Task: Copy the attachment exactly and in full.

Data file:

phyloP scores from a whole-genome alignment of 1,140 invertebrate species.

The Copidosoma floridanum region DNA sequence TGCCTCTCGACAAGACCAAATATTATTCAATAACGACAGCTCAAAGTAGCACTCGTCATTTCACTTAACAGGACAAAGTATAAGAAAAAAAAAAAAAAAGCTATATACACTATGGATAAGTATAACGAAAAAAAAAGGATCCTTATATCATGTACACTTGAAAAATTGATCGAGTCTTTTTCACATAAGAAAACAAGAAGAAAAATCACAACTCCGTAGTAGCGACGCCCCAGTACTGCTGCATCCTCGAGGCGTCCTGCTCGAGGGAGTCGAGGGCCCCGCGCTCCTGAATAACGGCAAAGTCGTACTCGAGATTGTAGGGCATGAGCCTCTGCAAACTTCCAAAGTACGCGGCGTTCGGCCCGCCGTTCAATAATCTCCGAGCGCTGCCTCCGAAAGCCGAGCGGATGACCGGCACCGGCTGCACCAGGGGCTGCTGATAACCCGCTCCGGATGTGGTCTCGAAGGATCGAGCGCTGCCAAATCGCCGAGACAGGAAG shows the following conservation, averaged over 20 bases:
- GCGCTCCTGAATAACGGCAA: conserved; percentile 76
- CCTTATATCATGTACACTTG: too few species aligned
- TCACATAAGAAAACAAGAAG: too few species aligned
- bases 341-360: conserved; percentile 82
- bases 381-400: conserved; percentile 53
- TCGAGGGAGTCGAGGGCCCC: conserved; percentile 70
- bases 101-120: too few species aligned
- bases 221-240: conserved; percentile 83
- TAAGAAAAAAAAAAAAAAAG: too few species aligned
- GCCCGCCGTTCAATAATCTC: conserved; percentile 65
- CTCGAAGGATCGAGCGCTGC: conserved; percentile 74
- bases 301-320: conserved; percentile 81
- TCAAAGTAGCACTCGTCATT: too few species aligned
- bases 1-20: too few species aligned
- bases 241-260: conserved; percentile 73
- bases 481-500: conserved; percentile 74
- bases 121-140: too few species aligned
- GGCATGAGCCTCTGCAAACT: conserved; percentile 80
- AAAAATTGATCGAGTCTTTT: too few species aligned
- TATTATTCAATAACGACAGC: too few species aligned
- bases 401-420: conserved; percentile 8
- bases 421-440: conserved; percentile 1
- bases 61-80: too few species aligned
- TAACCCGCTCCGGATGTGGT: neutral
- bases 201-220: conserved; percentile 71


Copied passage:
phyloP scores from a whole-genome alignment of 1,140 invertebrate species.

The Copidosoma floridanum region DNA sequence TGCCTCTCGACAAGACCAAATATTATTCAATAACGACAGCTCAAAGTAGCACTCGTCATTTCACTTAACAGGACAAAGTATAAGAAAAAAAAAAAAAAAGCTATATACACTATGGATAAGTATAACGAAAAAAAAAGGATCCTTATATCATGTACACTTGAAAAATTGATCGAGTCTTTTTCACATAAGAAAACAAGAAGAAAAATCACAACTCCGTAGTAGCGACGCCCCAGTACTGCTGCATCCTCGAGGCGTCCTGCTCGAGGGAGTCGAGGGCCCCGCGCTCCTGAATAACGGCAAAGTCGTACTCGAGATTGTAGGGCATGAGCCTCTGCAAACTTCCAAAGTACGCGGCGTTCGGCCCGCCGTTCAATAATCTCCGAGCGCTGCCTCCGAAAGCCGAGCGGATGACCGGCACCGGCTGCACCAGGGGCTGCTGATAACCCGCTCCGGATGTGGTCTCGAAGGATCGAGCGCTGCCAAATCGCCGAGACAGGAAG shows the following conservation, averaged over 20 bases:
- GCGCTCCTGAATAACGGCAA: conserved; percentile 76
- CCTTATATCATGTACACTTG: too few species aligned
- TCACATAAGAAAACAAGAAG: too few species aligned
- bases 341-360: conserved; percentile 82
- bases 381-400: conserved; percentile 53
- TCGAGGGAGTCGAGGGCCCC: conserved; percentile 70
- bases 101-120: too few species aligned
- bases 221-240: conserved; percentile 83
- TAAGAAAAAAAAAAAAAAAG: too few species aligned
- GCCCGCCGTTCAATAATCTC: conserved; percentile 65
- CTCGAAGGATCGAGCGCTGC: conserved; percentile 74
- bases 301-320: conserved; percentile 81
- TCAAAGTAGCACTCGTCATT: too few species aligned
- bases 1-20: too few species aligned
- bases 241-260: conserved; percentile 73
- bases 481-500: conserved; percentile 74
- bases 121-140: too few species aligned
- GGCATGAGCCTCTGCAAACT: conserved; percentile 80
- AAAAATTGATCGAGTCTTTT: too few species aligned
- TATTATTCAATAACGACAGC: too few species aligned
- bases 401-420: conserved; percentile 8
- bases 421-440: conserved; percentile 1
- bases 61-80: too few species aligned
- TAACCCGCTCCGGATGTGGT: neutral
- bases 201-220: conserved; percentile 71